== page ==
"I'd be glad to be alive following the shipwreck but would have the work of a pessimist, that tiny old students' portable Schopenhauer with the red & black cover, in a secret pocket," wrote author Valerie Trueblood, whose list also included Whitman's Leaves of Grass, Antonio Machado's poems, Hardy's Complete Poems, Eudora Welty's stories and Janet Lewis's "perfect" The Wife of Martin Guerre.
Annie Carl, a bookseller at Third Place Books, Lake Forest Park, Wash., chose The Neverending Story by Michael Ende ("My favorite book, and one I can read over and over."), Jonathan Strange & Mr. Norrell by Susanna Clarke ("A book I've never read because 'I just don't have to time for such a long book!' I totally would on a desert island."), The Complete Calvin & Hobbes by Bill Watterson "for perspective. And giggles," Spirit Horses by Alan S. Evans "because I love horses like I love books, so I need to have a beautiful horse book to assuage my addiction" and the collected works of Jane Austen "for comfort during the long, terrifying desert nights (I'm picturing episodes of Lost here)."
What else is now shelved in our desert island library, thanks to you? Here are some highlights:
- The Bible and "a really good book on tropical survival."
- The I Ching "so I could figure how to handle being stranded on a desert island," Jonathan Franzen's America "to help me remember how peaceful it is to not have a crazy family around" and Maira Kalmen's Principles of Uncertainty "so I could be inspired to make black ink from a dead beetle, red and blue ink from berries. Sheets of dried palm for paper, and a brush from the hair of a rodent. Then paint my life with commentary."
- Winter's Tale by Mark Helprin, Cloud Atlas by David Mitchell, The Norton Anthology of American Literature and Patrick Rothfuss's The Name of the Wind
- The Pickwick Papers by Charles Dickens, Poems of Edna St. Vincent Millay and Tolkien's Lord of the Rings trilogy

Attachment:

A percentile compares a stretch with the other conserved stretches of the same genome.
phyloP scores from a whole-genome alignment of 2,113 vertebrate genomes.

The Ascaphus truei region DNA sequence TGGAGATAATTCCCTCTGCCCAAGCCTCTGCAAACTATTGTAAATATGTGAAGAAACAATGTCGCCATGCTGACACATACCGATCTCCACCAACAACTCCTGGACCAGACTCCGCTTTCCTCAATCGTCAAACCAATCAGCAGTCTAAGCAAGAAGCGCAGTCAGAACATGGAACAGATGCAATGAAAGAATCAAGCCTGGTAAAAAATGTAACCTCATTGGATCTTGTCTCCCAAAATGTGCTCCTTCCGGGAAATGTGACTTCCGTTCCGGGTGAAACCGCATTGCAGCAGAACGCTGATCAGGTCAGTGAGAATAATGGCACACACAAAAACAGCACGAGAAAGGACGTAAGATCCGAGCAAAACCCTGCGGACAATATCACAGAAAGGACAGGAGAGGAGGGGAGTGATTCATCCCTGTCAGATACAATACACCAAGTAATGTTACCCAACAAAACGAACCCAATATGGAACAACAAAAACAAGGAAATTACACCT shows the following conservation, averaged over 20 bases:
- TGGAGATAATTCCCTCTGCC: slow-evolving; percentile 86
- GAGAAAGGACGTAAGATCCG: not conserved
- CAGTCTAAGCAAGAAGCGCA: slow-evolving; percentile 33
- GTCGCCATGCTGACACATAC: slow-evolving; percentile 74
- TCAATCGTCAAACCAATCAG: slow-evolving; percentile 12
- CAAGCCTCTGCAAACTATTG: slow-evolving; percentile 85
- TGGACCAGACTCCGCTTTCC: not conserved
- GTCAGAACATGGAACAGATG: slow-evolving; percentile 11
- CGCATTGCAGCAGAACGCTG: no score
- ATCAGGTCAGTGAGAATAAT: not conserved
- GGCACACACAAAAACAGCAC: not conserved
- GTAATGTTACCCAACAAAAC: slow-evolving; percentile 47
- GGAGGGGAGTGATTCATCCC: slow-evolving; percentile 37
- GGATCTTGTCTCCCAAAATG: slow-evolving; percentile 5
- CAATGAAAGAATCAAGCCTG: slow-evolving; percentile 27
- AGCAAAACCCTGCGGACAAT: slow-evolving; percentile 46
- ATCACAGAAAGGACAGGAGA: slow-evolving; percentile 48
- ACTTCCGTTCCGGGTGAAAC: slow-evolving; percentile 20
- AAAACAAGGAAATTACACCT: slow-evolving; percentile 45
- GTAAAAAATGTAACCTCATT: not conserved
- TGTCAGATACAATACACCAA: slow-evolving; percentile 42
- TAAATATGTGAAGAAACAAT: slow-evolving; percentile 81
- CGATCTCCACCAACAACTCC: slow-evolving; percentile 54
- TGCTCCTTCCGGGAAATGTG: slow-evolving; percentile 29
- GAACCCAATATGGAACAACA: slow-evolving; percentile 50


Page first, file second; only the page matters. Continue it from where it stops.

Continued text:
- "Christopher Moore's Island of the Sequined Love Nun, of course."
- "I'm with Margaret Thatcher (on this, if nothing else); I'd bring along a survival manual! And maybe a couple of Norton Anthologies for pleasure reading."
- The Ashley Book of Knots, "along with some rope and be able to entertain myself almost endlessly."
- The Golden Notebook by Doris Lessing, Prince of Tides by Pat Conroy, Long Day's Journey into Night by Eugene O'Neill, The World According to Garp by John Irving and The Catcher in the Rye by J.D. Salinger
- Henry Beston's The Outermost House, Collected Works of William Butler Yeats and Jon Kabat-Zinn's Wherever You Go, There You Are ("If I can't finally learn how to meditate on a desert island, there is no hope of me ever learning.")
- Finder by Carla Speed McNeil, The Dark Is Rising by Susan Cooper, Kushiel's Dart by Jacqueline Carey, Metamorphoses by Ovid and Julian May's Galactic Milieu Trilogy
- David Mitchell's Cloud Atlas, Margaret Atwood's Oryx and Crake, Margaret Mitchell's Gone with the Wind, L.M. Montgomery's Anne of Green Gables and Michael Chabon's The Amazing Adventures of Kavalier and Clay
- Anthony Trollope's Palliser novels, "several" Maeve Binchy books and "a Thomas Friedman book--anything but The World Is Flat; perhaps the recent That Used to be Us."
- A Prayer for Owen Meany by John Irving, Fitzgerald's The Great Gatsby and the poetry of Gerard Manley Hopkins
- A Country Year: Living the Questions by Sue Hubbell, West with the Night by Beryl Markham, The Little Prince by Antoine de Saint-Exupéry, The Last Grain Race by Eric Newby and A Midwife's Tale by Martha Ballard